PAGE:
Diving Iguanas

To revisit my series on non human divers; you might be surprised to learn that many species of Iguana love to swim, and that one Iguana is even quite fond of the sea-

The Galapagos Marine Iguana.

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Galapagos Marine Iguanas are a little shorter than Green Iguanas, under 4 feet, with males being on average 70% larger than females. Like all Iguanas, they are herbivores, and forage in the sea and low tides for subtidal red algae.  In their case, eating marine algae is an evolutionary advantage, as they happen to live on very desolate and rocky islands in the Galapagos.

They can dive up to 30 feet and remain submerged for up to an hour, although most active dives are for 10 minutes or less. Behaviorally, the largest males are the only members of the population to dive offshore-the top 5%, while smaller males and and all females wait for the tides to go down and intertidal algae to be exposed.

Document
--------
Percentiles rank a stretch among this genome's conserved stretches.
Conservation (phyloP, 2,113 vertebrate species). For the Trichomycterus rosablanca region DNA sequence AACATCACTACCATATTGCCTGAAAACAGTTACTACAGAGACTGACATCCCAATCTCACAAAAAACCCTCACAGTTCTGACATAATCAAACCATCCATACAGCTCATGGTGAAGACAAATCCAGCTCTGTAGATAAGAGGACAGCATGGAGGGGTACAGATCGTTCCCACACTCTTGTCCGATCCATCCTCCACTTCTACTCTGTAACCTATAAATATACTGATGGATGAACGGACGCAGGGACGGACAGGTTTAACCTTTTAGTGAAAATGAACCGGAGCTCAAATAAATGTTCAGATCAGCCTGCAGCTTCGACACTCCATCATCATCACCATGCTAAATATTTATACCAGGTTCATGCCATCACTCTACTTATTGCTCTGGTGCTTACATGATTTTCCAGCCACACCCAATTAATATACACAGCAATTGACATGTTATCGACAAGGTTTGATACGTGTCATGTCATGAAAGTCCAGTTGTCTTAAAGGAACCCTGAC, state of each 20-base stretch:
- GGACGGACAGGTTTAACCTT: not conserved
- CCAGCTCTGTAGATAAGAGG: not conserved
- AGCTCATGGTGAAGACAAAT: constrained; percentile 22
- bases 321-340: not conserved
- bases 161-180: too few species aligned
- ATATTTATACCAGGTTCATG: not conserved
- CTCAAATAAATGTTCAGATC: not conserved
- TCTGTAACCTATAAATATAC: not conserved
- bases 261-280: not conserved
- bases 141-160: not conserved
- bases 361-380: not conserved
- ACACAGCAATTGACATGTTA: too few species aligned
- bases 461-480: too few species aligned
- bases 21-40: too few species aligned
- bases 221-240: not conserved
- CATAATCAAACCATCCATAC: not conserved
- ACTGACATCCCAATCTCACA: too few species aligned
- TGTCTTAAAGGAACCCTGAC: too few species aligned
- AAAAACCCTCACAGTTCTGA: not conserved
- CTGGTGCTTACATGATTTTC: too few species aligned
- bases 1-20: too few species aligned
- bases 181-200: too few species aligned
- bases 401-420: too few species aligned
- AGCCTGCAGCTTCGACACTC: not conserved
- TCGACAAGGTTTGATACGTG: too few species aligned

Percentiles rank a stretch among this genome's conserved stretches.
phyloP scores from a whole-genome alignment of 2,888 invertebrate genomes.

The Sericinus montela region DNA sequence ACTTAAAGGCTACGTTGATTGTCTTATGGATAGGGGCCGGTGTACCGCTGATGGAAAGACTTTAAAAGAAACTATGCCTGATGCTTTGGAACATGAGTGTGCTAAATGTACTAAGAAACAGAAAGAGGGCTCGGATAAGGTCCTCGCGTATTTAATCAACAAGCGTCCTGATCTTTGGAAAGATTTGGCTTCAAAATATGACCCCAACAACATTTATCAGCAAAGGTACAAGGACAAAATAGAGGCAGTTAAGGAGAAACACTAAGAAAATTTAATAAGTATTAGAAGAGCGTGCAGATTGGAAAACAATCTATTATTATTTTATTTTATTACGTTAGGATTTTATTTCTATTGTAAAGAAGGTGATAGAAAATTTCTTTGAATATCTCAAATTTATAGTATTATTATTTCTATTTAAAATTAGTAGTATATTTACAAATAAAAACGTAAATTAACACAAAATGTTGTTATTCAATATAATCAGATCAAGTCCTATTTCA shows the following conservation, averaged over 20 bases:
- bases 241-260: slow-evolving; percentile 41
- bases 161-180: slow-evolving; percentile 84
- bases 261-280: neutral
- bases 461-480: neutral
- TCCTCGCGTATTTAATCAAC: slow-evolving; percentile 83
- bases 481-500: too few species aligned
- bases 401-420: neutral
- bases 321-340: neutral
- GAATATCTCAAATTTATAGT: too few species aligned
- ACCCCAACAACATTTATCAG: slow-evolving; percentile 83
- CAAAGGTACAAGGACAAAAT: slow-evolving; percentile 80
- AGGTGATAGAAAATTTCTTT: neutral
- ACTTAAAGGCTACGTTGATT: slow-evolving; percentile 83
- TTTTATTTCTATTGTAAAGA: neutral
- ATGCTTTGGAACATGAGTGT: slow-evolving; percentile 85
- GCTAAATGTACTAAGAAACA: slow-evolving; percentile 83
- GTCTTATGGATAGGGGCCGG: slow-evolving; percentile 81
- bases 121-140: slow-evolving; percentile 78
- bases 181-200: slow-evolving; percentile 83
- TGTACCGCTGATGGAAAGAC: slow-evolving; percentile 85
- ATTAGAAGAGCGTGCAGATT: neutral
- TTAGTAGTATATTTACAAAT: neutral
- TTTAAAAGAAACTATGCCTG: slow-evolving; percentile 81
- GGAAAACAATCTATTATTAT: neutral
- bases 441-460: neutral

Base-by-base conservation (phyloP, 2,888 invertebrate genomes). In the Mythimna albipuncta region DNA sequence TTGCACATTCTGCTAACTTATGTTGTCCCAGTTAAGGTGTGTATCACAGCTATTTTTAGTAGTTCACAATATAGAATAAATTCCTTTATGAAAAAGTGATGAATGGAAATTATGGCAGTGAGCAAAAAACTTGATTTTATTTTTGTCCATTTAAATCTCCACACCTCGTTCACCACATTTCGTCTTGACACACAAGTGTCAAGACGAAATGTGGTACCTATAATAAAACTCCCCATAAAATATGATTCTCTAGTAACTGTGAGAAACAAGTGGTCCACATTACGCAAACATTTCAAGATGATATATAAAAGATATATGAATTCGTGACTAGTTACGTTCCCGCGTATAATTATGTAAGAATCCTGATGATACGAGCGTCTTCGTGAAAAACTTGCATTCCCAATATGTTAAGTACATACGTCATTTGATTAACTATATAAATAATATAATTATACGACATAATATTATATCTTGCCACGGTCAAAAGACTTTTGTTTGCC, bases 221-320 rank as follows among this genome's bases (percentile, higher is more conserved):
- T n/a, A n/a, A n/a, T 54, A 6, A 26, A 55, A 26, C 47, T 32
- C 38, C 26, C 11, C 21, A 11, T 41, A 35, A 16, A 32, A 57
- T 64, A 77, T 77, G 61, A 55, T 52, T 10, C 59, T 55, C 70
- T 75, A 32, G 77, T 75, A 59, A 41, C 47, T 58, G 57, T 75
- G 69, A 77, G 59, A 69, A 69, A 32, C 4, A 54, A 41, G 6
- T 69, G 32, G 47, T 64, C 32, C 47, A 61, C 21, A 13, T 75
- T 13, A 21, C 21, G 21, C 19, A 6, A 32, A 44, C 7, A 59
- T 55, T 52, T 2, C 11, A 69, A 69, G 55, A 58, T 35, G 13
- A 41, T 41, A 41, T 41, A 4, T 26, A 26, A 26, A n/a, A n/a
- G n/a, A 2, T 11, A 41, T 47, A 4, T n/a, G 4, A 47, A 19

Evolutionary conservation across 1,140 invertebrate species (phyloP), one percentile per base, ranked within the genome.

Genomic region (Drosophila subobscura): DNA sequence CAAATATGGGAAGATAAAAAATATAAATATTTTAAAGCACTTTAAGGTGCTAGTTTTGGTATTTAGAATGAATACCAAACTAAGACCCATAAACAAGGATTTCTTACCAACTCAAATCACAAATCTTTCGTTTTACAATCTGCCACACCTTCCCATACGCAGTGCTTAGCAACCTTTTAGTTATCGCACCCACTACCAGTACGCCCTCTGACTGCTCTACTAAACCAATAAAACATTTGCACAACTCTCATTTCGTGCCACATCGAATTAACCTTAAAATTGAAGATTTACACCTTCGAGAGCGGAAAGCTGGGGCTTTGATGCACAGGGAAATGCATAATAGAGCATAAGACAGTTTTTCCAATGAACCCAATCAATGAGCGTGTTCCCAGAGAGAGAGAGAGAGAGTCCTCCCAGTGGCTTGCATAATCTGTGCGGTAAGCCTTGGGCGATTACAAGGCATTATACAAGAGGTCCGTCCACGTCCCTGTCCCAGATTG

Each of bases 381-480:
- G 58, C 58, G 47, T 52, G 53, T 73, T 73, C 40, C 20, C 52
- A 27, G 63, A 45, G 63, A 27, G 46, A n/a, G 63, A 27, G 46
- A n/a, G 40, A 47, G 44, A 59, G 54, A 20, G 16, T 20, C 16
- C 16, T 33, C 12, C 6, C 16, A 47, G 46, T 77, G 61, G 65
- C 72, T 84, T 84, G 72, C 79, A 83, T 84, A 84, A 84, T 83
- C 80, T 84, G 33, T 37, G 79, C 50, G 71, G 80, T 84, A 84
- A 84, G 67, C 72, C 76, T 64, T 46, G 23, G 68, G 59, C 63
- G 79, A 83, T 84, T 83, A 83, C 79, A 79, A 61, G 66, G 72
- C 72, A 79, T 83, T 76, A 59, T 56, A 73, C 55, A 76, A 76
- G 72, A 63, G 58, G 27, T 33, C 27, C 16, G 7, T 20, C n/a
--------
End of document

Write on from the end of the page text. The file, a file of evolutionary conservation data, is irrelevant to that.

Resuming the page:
As I am familiar with, after these cold water dives, Marine Iguanas become cold and risk freezing their muscles,  and must spend hours basking in the sun to thermoregulate their bodies.  During this time, they are vulnerable because their movement is limited (they are ectothermic).  However, they are known for their cranky and aggressive behaviors, and their penchant for laying on rough and rocky terrain prevents many from attempted hunting.

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The coolest thing about these guys-they are adapted to removing excess salt from the ocean algae they eat.  They have a nasal gland that removes  extra salt from their blood, and they sneeze it out! This explains why they often have white salt patches on their usually dark/almost black skin.

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Salty, sneezy, strong swimmers. what’s not to love?

xmerbabe

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